Governor Cuomo’s new emergency preparedness training for airport workers recognizes that all airport workers have an important role to play during safety emergencies. However, while long overdue, the proposed training does not go nearly far enough and risks providing the public with a false sense of security. The plan, as currently proposed, insufficiently treats only one symptom of local airport security – the need for training of airport workers – and completely ignores the root of the problem: the inadequate working conditions of thousands of airport workers and the resulting high levels of employee turnover. Both of these problems are the outcome of business decisions made by airline carriers and tolerated by the Port Authority of New York and New Jersey that reduce service, security and maintenance costs at our airports at the expense of public safety and comfort.
Getting airport security right is both attainable and in the public’s interest. In fact, well-tested examples of sufficient standards that improve security at our airports already exist in the Port Authority of New York and New Jersey’s own requirements for its directly-employed security officers at local airports.
Poverty wages and few to no benefits lead to high turnover rates at our airports, making it impossible for passengers and the public to benefit from a trained workforce. When airport personnel are paid higher wages, given benefits and are required to complete a longer, 40-hour training we see employees who are more experienced with and knowledgeable of airport facilities, operations, safety and emergency protocols. Inadequate working conditions and standards also place an additional economic burden on the public as tax payers indirectly subsidize airline carriers whose contracted workers rely on public assistance to survive.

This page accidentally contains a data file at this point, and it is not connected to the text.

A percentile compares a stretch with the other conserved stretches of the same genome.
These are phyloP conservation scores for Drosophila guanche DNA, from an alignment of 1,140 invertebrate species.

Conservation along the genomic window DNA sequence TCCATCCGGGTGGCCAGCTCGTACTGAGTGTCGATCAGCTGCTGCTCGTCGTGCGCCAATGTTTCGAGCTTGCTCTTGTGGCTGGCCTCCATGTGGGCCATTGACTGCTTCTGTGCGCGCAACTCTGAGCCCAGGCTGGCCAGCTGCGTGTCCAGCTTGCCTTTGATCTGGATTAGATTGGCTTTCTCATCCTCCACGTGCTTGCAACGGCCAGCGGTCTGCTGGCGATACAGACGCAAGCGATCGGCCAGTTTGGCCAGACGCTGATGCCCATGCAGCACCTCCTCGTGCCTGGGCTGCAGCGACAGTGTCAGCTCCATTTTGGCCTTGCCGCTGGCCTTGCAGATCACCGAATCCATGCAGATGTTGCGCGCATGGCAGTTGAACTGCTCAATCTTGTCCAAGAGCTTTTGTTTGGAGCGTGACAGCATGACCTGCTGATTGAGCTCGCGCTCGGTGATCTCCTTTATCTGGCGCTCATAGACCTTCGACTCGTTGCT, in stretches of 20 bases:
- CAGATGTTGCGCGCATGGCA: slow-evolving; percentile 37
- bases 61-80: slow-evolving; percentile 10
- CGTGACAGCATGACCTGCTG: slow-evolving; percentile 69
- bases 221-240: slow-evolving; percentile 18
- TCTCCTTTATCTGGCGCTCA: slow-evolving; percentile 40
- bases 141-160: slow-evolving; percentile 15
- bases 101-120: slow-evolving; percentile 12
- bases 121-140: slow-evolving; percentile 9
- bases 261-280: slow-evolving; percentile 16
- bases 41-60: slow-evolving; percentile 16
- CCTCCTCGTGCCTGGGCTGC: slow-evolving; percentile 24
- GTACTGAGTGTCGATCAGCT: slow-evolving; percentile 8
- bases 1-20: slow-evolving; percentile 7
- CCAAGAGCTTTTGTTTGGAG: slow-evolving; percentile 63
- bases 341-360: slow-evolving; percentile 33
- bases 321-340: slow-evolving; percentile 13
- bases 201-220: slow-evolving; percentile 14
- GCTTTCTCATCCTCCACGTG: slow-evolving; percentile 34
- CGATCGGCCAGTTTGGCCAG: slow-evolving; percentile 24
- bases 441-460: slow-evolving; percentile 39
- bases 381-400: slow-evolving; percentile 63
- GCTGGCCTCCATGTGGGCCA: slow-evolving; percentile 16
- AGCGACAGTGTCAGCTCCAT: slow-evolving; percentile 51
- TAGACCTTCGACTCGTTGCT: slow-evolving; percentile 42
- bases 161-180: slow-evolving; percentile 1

As the state begins to implement the Governor’s review team’s recommendations with the Port Authority of New York and New Jersey, the agency must mandate all contractors employed in our airports to pay the living wages, benefits and sufficient hours of training that it knows are necessary to truly bolster airport security. Anything less is simply inadequate and potentially compromises the safety and security of our airports. Airport workers, taxpayers and the millions of passengers who pass through our airports every year deserve better.
32BJ SEIU is the largest property service union in the country and represents more than 8,000 airport workers in the New York and New Jersey area. Around the country, contracted airport workers have come together in Airport Workers United, a movement of workers and their allies, raising their voices for $15 and union rights to make our airports safe and secure for passengers, employees and our communities. Today, more than 70,000 workers nationwide have either received wages increases or other improvements, including healthcare, paid sick leave and worker retention policies as a result of the workers’ campaign.